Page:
benefits to doing so. Being a couple adds a layer of complexity to this
of course. Our arguments over work sometimes turn into personal
arguments. That's obviously not a good thing. But we have never made a
big distinction between our personal lives and our work. I think the
fact that we work together is one of the reasons why we like being with
each other. It's been 8 years now. We got married during that time,
started a company, and made many many artworks together. There's bound
to be some difficulties along the road. But that's a small price to pay.

AH: And being together in a live/work space. Not difficult at all. We've
always worked this way. I can't imagine going to an office every day or
not being able to bounce ideas back and forth throughout the day with
each other. And we like having the studio right next to the bedroom...
but i think you have to be in love to make that work ;)

What are your ambitions for Tale of Tales?
ToT: A Big Question. There is no absolute goal that we are striving
towards. We try to remain flexible and adapt to the circumstances. This
is probably because we don't fit very well in any particular industry or
cultural field. We have one foot in the art world and the other in the
games industry. We try and bring elements from one to the other. And
keep our options open.
We have a vague kind of ambition of some sublime experience that we want
to achieve with interactive media. Every project seems to bring us one
step closer to that ideal. But with every project we also learn a lot of
new things. And what was once certain, suddenly crumbles to make room
for new ideas, new opportunities. So while we're moving forward, we're
also getting wider.

The Path is currently stated for PC, what do you think of the current
three consoles? Would you be interested in bringing the Path to them?

ToT: Absolutely!
Our first love was the Playstation 2. We really wanted to make games for
that thing. But we obviously never succeeded. We're only using the PC
now because it's the most accessible platform (though we hate the divide
between Mac and Windows). As we have been doing that for a few years
now, and we optimized our work for the PC, we've come to like it as a
platform. But still, playing the game on a big TV while sitting
comfortably on a couch would be great.
The only new console that we own is a Nintendo DS, which is a great
little machine. We're getting a Wii because we'd like to make something
for WiiWare. Not just because we like the hardware, but because we think
there is an audience out there for our games. We can't say much about
the Playstation 3 or the XBox 360 because we don't own either.

How have you funded development? Do you think there are enough
initiatives to support independent games?

ToT: We have funded our development mostly through arts funding or other
art commissions. There's not a lot of money there, but it has allowed us
to do some things. We're not sure about "independent games". Some would
say that as soon as they are "supported", they lose the claim to the name.
But we do think that there should be a lot more support for research
into interactive entertainment. And preferably support that does not
expect a return on investment. Interactive technology has such a huge
potential. We're basically wasting it on games. Because that's the only
thing we seem to have come up with that brings in money. It's such a
shame to see all that potential wither away. We think commercial
projects or hobby projects will figure out how to attain their goals,
but artistically ambitious projects really should be supported. Not just
by governments and museums but also by the big developers and
publishers. They have a lot to gain from a rich and versatible medium,
in our opinion.

What advice would you give to aspiring creatives with an idea for an
original game?

ToT: Make it.
Find a way of making the game. If it's too big, find partners or reduce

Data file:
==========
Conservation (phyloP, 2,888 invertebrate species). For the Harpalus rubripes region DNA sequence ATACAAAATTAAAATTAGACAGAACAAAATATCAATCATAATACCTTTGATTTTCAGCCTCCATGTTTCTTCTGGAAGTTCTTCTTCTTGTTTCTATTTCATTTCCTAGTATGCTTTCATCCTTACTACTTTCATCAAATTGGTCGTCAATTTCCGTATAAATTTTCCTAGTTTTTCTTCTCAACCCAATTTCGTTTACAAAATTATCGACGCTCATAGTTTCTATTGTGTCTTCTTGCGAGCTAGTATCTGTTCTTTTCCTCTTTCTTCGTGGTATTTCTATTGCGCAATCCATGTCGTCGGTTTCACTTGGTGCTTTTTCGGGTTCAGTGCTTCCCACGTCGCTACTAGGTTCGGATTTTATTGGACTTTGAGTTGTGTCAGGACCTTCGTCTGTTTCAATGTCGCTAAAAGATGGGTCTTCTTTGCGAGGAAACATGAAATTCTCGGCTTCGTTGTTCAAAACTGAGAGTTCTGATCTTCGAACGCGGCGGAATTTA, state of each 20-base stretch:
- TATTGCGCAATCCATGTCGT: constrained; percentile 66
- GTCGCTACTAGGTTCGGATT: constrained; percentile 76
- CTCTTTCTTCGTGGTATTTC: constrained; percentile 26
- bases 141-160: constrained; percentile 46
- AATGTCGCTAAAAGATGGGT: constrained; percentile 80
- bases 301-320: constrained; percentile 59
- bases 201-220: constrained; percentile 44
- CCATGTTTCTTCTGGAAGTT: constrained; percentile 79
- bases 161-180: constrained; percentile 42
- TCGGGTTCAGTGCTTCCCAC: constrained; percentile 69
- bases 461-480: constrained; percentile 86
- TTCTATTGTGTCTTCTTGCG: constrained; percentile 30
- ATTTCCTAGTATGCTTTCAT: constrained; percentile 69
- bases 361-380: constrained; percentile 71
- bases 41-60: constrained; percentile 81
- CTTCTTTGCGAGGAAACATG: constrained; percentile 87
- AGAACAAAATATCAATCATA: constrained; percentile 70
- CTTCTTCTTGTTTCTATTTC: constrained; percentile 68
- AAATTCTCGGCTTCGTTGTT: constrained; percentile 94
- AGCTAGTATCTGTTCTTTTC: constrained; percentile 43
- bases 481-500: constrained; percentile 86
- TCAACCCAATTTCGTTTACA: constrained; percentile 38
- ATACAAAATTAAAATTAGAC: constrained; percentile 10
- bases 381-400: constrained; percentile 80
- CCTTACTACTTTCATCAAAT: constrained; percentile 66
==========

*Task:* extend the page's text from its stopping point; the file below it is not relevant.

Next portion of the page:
the scale. But make it. Somehow. And then move on. And make another one.
Or make it again, but better. There's nothing worse than letting an idea
remain an idea. Interactive media are about the things that you do,
about physical and mental experiences. There is no degree of imagination
that can replace that. You have to make the idea a reality, get it out
of your brain and develop it with your body.

Finally, as it's a NeoGAF tradition: what have you both been playing

AH: I've been so busy I only have time for DS games when I'm not playing
our own stuff. My most played lately have been the new Phoenix Wright
and Electroplankton which, for me, never gets old. Also, after my
Ouendan addiction died down a few months ago I started checking out
what the Homebrew DS scene has to offer and I'd say right now my
absolute favorite "game" is a paint program, Colors! by Jens Andersson
(http://www.collectingsmiles.com/colors/) It is essential actually. The
DS makes a great sketchbook.
MS: Lots of games for research purposes. But nothing for entertainment.
I have been looking for a good game for what feels like years now.
Nothing comes up. I was looking forward to playing Rule of Rose but then
some Italian politicians ruined that. The last thing I remember playing
a lot was Animal Crossing on the Game Cube. I'm starting to feel like
one of those old grumpy cynics who idolizes the Commodore 64. I want to
play Guild Wars, but they insist on having all these stupid missions and
silly puzzles. Maybe I'll play Black & White again. Again.


Special thanks to both Auriea and Michaël
http://www.tale-of-tales.com/ for more


May 11, 2005
Cambridge, UK
You're doing it wrong. You're supposed to post the interview on your website and then quote excerpts (with interesting bits in bold) on GAF. Also, it's kinda weird that you just jump straight in there with virtually no introduction. "Some Belgian fellows who like making games" is not enough IMO. Who are these people? What is this "The Path" that gets referred to in question 3 with no previous mention? And, while I know this is going to sound harsh, why should GAF care? These are things you need to address.


Jan 20, 2005
Tale of Tales? Quite the misleading name. I love point and click adventure games, and will probably buy it if it doesn't have Starforce or anything similar, but its not like there's a company called Final Fantasy Final.


Mar 3, 2007
Well the path is a PC game, and it's quite hard to describe. So I let them describe it themselves. It started off as being inspired by Little Red Ridinghood, and the story arc has 6 different chapters which each represent a different style of game.
It starts as an adventure style game, then moves to third person and eventually first person to change the way the player views the game. It has a fantastic setting and a great sense of freedom.

The interview was more about their approach to game design than the game itself, I used the game as a tangent to discuss the wider industry. As you can see only 3 of my questions are directly about The Path itself.